First of all, thank you. My songs are all drawn from my experiences in life. They are all very biographical. Writing for me is like keeping a diary but more for feeling than for words. When I was a kid I used to really feel the music I listened to and appreciated the artists for it. I figured if I could put my thoughts and feelings into song, maybe someone else would get it the same way as I did as a kid.

Words or music - which comes first?

I write music first. My songs always just come from me plunking on chords and seeing if they evoke any emotion in me. My lyric writing comes from the Beatles school. I usually sing out random thoughts in melodies over the music. I find that after a while you usually stumble on something that's been going on in your life, and effecting you emotionally, and I elaborate from there.

Does co-owning a recording studio make the recording process easier or harder?

Definitely easier. I put together the studio for my day job doing sound for film, but it was a really an excuse to have the tools to record my music. I lived in Vancouver, Canada and found that it was hard to get any help funding wise to put a record together, and because I was a solo artist I didn't have anyone to split studio costs with like a band usually would. The good news is, studio equipment is fairly affordable now, so I'm lucky to have a set up that I can spend my time in crafting my work.

What's next after Stories for Copper?

It's hard to say at this point. Stories for Copper is my proudest and most personal work. It's a pretty well rounded record but is predominantly mellow and heartfelt. I'd like to keep that happening on the next record, but maybe rock out a bit more and let my Led Zeppelin and Queen influences shine through.

Review of Stories for Copper is up at

Tuesday, September 05, 2006


THE 88 Over and Over (EMK)
Better late than never, I always say. Over and Over was released last year but it still sounds great in September 2006! The 88 presents classic powerpop without irony and totally guilt-free. The songs are crunchy, bouncy, jaunty and ultimately very cool.

DUKE FAME Too Proud to Practice (Geeves)
I dug the Duke’s debut album – Regrets – and had none. If anything, Too Proud to Practice is even better – more hooks, more harmonies, more hip songs about being square. The Duke treads a fine balance between rock abandon and pop finesse.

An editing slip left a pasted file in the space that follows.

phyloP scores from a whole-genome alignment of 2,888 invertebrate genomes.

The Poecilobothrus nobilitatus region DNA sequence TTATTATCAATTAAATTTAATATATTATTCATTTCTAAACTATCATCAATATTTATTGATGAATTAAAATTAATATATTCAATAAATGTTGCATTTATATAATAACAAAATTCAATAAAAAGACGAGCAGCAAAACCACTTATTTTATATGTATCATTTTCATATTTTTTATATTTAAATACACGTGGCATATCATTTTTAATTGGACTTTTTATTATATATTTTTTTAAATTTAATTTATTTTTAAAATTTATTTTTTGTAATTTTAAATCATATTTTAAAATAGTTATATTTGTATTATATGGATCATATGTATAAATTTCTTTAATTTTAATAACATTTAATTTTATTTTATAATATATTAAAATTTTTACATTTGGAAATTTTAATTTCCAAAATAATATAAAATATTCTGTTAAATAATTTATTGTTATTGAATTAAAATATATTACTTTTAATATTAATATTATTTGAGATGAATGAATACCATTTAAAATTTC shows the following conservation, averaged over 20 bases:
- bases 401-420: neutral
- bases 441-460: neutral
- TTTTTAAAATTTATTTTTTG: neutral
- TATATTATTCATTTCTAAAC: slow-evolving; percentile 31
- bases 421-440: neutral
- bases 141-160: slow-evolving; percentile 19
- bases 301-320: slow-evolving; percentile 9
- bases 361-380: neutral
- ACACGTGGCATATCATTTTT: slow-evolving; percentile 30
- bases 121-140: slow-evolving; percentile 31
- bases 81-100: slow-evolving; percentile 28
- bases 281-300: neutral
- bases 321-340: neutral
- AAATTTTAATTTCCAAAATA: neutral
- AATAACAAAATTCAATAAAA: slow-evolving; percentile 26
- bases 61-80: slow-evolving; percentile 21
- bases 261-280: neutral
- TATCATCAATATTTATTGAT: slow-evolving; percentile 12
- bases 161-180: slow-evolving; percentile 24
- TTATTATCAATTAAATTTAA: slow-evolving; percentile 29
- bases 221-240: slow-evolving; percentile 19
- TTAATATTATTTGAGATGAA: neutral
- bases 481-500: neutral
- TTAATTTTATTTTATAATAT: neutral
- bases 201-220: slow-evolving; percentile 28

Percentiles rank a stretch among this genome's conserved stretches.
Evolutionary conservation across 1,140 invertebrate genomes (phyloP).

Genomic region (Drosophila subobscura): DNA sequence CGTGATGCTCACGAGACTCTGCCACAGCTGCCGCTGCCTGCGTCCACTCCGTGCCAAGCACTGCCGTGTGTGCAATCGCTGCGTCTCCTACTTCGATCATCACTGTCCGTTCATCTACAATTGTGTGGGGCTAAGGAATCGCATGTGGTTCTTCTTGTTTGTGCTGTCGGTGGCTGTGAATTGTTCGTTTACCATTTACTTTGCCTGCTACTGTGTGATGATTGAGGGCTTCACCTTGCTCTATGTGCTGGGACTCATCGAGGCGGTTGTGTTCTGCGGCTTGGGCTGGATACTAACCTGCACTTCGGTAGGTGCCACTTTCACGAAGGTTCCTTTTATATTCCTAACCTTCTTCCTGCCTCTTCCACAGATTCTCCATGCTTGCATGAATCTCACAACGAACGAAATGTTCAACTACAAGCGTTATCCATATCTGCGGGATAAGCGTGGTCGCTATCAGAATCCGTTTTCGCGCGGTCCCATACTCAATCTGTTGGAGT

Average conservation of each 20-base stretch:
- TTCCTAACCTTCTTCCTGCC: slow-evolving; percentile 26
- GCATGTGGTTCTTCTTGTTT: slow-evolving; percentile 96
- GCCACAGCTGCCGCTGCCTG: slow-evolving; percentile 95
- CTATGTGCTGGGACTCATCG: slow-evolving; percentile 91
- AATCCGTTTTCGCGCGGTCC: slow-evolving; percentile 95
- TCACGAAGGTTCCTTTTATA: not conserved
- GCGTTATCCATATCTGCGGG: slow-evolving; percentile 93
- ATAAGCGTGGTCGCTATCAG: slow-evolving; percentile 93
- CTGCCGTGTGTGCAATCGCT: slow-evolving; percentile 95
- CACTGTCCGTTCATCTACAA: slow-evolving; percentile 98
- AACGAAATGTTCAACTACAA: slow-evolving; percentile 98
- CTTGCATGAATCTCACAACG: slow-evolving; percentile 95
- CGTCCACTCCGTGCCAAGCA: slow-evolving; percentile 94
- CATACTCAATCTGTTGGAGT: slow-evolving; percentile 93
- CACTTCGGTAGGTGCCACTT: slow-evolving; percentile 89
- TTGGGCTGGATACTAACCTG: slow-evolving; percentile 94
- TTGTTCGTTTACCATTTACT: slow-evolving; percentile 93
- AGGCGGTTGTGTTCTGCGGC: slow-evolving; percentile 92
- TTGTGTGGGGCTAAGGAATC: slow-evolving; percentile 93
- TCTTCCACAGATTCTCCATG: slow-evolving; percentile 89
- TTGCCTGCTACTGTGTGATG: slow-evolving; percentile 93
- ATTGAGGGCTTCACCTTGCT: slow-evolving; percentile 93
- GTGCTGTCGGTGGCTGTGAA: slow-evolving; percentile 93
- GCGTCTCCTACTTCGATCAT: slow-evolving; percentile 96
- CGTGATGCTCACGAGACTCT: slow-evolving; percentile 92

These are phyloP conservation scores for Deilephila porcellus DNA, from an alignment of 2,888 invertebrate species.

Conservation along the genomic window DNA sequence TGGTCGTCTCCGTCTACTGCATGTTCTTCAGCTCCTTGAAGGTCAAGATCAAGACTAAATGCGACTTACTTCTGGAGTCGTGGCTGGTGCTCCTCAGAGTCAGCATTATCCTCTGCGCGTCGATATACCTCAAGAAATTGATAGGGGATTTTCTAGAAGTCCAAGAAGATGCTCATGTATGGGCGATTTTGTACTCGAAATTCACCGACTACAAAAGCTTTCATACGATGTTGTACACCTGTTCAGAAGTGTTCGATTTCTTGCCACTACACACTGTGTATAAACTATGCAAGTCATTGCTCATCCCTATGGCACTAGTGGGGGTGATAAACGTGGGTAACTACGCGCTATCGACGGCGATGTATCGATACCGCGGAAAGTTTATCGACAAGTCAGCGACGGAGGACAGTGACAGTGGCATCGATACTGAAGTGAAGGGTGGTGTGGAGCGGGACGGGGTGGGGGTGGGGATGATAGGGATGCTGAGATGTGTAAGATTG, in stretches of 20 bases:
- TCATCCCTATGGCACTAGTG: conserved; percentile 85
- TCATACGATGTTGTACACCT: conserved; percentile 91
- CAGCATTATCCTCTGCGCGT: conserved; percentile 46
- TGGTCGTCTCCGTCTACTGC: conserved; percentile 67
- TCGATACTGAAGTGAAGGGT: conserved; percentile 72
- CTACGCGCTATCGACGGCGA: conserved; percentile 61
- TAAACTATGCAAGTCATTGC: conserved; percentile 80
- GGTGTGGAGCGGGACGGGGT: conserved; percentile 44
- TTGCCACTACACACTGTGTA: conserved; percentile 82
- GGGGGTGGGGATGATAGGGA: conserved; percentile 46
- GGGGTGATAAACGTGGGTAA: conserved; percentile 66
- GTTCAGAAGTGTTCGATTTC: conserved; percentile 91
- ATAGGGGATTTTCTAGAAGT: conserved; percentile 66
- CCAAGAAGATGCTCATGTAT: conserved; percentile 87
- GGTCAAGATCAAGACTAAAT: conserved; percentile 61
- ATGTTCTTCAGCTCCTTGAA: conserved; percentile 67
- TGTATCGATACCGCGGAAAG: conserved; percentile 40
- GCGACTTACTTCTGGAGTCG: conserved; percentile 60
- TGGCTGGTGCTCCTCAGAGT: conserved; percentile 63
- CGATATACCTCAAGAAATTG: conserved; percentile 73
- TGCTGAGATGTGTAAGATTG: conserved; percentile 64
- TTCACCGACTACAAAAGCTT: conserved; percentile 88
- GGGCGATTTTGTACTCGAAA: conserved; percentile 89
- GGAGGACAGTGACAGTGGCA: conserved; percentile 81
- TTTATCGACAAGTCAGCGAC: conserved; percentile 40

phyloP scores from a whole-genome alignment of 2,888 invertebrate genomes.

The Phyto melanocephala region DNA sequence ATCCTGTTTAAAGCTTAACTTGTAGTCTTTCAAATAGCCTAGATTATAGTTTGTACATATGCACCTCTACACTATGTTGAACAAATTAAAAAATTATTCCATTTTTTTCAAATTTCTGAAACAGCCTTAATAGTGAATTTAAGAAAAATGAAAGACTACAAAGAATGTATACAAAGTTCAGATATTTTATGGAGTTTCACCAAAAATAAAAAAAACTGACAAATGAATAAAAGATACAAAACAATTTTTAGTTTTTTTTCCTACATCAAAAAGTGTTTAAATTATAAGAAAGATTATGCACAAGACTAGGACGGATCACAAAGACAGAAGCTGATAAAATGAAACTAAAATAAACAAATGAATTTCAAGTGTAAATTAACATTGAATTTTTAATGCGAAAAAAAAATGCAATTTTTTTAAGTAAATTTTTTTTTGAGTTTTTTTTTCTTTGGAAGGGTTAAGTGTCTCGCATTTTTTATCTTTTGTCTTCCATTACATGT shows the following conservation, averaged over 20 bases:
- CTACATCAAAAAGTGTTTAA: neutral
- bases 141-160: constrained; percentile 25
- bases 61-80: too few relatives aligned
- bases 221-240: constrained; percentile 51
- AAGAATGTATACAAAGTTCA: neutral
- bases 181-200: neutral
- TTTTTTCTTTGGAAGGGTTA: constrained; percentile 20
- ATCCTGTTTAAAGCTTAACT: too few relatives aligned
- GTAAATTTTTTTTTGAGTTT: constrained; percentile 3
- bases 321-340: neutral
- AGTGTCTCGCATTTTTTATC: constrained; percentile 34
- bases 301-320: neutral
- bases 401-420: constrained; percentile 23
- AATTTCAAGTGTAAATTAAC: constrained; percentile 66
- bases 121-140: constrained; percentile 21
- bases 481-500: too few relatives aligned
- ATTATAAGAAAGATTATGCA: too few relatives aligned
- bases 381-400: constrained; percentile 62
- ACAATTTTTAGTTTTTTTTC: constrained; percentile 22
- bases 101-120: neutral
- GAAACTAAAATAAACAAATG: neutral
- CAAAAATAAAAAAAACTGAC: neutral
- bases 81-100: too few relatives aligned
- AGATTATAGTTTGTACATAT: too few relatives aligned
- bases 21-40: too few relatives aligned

DAVE RAVE Anthology Vol. 1 & Vol. 2 (Bullseye)
This pair of discs represents an ambitious labour of love to chronicle the musical exploits of Dave Rave (nee DesRoches) from his days with the Shakers, Teenage Head, Agnelli & Rave, Fulcrum, Crashtones and as a solo artist. Dubbed the Nick Lowe of Canada certainly gives the pop fan an idea of what Rave is capable of. Straddling 25 years of great pop-rock music from new wave to garage punk and from powerpop to jazz pop, Rave is a multi-faceted gem waiting to be discovered.

MARTY RUDNICK More Songs About Cars and Girls (Sandbox)
Marty Rudnick? Isn’t he a Rubinoos associate and one of the guys behind Sandbox Records. True, but Marty Rudnick is also a singer-songwriter in his own write and what he specializes in is “Merseybeach” which is supposed to suggest a hybrid of the Beatles and the Beach Boys. Which is probably the best way to describe Cars and Girls and 60s pop fans will positively lap this up. Oh and Michael Carpenter produces as well. No brainer, pop fans!

JEREMIAH LOCKWOOD American Primitive (Vee-Ron)
You know, Jeremiah Lockwood looks way too young to be able to produce such earthy, authentic country blues like this! Austere, sparse production values bring out the power of these visceral songs. Together with his weathered larynx and light instrumentation, American Primitive is pretty much irresistible.

MARY LEE’S CORVETTE Love Loss & Lunacy (Western Force)
Is Mary Lee Kortes the pop underground’s answer to Thea Gilmore? Whatever, there is something definitely cooking here in this fine effort produced by Stephen (Smash Palace) Butler. Strong country-flavoured pop-rock material always reels me in. Sold.

THE STATES Multiply Not Divide (Self released)Another 2005 release that deserves to be heard in 2006 and beyond… The reference point most will use is Interpol and yes, I hear it too but I believe the stellar work found on Multiply Not Divide deserves more than a cursory footnote. Sure, you get the almost obligatory staccato high-fretted guitar attack ala the Edge/Will Sergeant but there is an indefinable quality about the States that lifts much of this excellent debut above your average post punk revivalists.